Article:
4 Strategic Takeaways from Open Data Science Conference 2017 in Boston

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From teams and priorities to communication and crowdsourcing this year's 3rd annual ODSC East was a great experience for more than 3,500 data scientists, analysts, and programmers across many industries.

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Beware the lure of building data scientist teams made up of rock-star unicorns

Thousands of data science enthusiasts recently attended the 2017 Open Data Science Conference (ODSC) in Boston, a large, multi-day event with data science speakers ranging from Amazon’s Data and Analytics Practice Lead to the U.S. EPA’s Chief Data Scientist.

The conference presented a solid mix of technical topics and strategic advice. Through intense, hands-on data science training, presenters covered trends in applied data science and specific techniques within analytics, big data, and machine learning. Although the agenda included a variety of technical deep-dives, four particular strategic themes stood out for us, each speaking to some of the bigger challenges and opportunities facing big data and analytics today:

1. Prioritize business-impacting analytics over the latest machine-learning algorithms: While there is no doubt that various aspects of artificial intelligence will revolutionize industries in the decades to come, there is a risk in jumping in too early if it distracts from impacting the core business. In his keynote, DataRobot‘s CEO Jeremy Achin emphasized the point, saying that data scientists should “play around with classifying cats and dogs using the latest deep-learning algorithms on their own time” (see this report “Defining Intelligence – An Overview of Artificial Intelligence, Beyond the Hype and Into the Methods and Applications”), and instead focus on the things that have a measurable impact to their firms’ bottom lines.

2. Beware the lure of building data scientist teams made up of rock-star unicorns: In a talk on how to build and position effective data science teams, Angela Bassa, Director of Data Science at iRobot, covered some key pitfalls to avoid. Rather than jumping in with a massive investment, she recommended starting with a smaller team comprised of a handful of data scientists and growing that team gradually – and, perhaps even more importantly, aiming for a careful balance in team dynamics.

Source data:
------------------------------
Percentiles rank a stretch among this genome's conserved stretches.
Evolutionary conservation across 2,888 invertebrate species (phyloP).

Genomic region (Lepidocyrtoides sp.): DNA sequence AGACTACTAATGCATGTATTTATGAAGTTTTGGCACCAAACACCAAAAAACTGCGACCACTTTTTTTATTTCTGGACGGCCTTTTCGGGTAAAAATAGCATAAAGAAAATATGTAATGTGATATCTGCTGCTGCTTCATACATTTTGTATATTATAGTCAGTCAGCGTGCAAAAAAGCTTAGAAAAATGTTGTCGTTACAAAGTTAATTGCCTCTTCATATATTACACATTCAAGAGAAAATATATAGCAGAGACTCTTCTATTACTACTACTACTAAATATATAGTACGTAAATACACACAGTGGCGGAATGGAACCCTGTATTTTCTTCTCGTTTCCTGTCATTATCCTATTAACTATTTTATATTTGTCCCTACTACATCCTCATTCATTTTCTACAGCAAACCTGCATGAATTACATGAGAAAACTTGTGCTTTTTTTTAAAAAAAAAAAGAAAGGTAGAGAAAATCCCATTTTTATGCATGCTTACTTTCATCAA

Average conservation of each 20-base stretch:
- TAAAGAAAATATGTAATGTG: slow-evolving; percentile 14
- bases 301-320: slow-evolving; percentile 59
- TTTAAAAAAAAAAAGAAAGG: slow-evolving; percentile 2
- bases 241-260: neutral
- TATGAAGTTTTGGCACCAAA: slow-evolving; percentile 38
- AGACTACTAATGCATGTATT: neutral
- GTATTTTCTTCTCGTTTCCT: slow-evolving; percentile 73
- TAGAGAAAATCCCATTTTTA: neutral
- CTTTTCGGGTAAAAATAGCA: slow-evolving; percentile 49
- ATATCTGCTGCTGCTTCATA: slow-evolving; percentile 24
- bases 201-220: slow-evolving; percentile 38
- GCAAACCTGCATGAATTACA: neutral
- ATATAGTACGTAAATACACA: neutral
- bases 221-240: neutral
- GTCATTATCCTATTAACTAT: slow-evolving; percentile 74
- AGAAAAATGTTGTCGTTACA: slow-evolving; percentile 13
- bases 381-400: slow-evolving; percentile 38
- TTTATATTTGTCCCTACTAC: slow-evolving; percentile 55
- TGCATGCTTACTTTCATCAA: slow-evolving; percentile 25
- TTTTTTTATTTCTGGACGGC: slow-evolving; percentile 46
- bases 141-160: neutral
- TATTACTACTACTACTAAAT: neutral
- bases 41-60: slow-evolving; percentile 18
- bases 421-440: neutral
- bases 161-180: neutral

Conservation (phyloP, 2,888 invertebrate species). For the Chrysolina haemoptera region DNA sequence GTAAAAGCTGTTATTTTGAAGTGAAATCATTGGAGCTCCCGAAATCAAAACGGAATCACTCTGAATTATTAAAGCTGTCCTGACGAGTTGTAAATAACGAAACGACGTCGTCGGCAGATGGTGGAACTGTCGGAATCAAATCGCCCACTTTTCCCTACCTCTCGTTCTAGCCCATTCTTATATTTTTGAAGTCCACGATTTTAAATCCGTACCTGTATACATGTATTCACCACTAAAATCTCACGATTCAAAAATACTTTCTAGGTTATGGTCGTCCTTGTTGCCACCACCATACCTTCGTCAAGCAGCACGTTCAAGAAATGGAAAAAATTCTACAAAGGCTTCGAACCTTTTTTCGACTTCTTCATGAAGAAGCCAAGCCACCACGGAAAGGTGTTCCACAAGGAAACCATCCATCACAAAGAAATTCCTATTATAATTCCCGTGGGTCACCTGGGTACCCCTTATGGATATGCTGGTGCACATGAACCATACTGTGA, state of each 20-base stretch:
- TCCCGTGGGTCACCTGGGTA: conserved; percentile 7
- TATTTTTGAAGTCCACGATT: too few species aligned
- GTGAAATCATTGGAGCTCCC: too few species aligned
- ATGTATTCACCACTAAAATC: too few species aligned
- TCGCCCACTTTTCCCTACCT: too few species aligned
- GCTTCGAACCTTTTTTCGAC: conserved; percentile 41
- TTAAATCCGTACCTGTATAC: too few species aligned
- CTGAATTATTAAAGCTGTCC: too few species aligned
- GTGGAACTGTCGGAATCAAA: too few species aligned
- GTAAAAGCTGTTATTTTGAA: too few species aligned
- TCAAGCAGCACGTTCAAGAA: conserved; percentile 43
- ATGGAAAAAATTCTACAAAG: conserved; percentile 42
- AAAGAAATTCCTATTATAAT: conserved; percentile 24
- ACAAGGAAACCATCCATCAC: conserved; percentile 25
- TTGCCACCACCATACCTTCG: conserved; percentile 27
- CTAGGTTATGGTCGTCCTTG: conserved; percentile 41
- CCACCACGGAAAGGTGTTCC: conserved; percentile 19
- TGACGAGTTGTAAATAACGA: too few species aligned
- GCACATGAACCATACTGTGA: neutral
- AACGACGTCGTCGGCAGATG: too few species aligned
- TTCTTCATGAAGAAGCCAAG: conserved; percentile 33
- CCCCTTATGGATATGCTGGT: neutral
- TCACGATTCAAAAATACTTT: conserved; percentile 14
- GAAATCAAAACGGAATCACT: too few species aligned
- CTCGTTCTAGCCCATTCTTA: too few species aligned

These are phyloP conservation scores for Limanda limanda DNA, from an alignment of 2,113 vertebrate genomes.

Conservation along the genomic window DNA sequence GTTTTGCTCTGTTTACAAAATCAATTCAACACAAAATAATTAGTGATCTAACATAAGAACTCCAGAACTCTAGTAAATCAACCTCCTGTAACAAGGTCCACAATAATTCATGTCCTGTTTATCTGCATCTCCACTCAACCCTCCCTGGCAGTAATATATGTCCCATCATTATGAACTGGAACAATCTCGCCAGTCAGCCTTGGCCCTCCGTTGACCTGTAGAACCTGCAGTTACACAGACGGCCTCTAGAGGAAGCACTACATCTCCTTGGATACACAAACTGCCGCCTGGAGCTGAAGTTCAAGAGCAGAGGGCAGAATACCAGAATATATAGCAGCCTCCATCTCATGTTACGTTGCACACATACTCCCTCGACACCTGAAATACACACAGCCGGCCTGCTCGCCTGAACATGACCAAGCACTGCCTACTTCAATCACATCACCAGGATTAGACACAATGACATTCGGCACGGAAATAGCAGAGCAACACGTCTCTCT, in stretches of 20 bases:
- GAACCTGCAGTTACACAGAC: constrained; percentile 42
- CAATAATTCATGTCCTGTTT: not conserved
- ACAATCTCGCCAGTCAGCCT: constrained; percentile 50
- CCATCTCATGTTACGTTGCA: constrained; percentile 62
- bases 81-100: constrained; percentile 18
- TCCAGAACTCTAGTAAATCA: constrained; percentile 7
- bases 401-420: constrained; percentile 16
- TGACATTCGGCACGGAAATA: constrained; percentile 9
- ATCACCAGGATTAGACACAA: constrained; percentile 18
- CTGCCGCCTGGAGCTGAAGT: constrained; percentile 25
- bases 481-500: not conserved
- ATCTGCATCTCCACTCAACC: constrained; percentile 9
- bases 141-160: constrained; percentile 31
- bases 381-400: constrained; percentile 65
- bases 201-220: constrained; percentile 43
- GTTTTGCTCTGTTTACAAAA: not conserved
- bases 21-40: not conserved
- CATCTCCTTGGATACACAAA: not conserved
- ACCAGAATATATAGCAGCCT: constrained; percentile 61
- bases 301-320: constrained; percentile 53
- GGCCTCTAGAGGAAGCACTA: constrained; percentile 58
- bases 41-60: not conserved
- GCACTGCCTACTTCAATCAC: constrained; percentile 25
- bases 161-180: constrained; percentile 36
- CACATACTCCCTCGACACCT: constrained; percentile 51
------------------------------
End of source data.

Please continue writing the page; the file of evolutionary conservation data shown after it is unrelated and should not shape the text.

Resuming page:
3. Even giants can benefit from crowdsourced strategies: Real estate database behemoth Zillow – whose annual revenues are more than $650 million – discussed its use of machine learning, and its future plans to open up its most prized algorithms for broader inputs. Jasjeet Thind, Zillow’s VP of Data Science and Engineering, covered how the company has a variety of use cases that benefit from machine learning, ranging from forecasting home price trends (its so-called “Zestimate”) to business analytics to personalization of its user experience. For example, to improve its home price estimates, Zillow is exploring deep-learning-based image recognition to analyze photos of listed homes’ interiors, seeing if high-end artwork or stainless-steel appliances are present in the photos, as a proxy for raised home value.

4. Communicating and building trust of ten takes more time than building the algorithms: The Chief Data Scientist of the U.S. EPA, Robin Thottungal, discussed how his government agency continues to push for broader adoption of sensors, analytics, data science, and visualization. As an example, he gave the case of algae blooms, which applied data science could help identify and track better, with positive outcomes for water quality and public health. He explained that in the U.S. EPA’s experience, doing the data science – from building the algorithms to the data visualization – was only part of the battle, with many more hours spent on communicating the results with stakeholders and building up trust in the methodology and results.

As data science and machine learning continue to reach higher and higher interest, these key takeaways from ODSC 2017 offer timely reminders around the fundamentals of focusing on business impact, building balanced teams, and emphasizing communication, even amidst the interest in the newest deep learning algorithms and convolutional neural nets.

Staying up-to-date on the latest data science trends and insights has never been more important. Enhance your data science skills at ODSC's upcoming conference ODSC Europe in London Oct. 12-14. This is a great opportunity to learn, train and network with some of the best and brightest in the field. Attendees will accelerate their careers through machine learning workshops, deep learning talks and the ODSC data science career fair featuring cool startups and Fortune 500 companies looking to hire qualified candidates.

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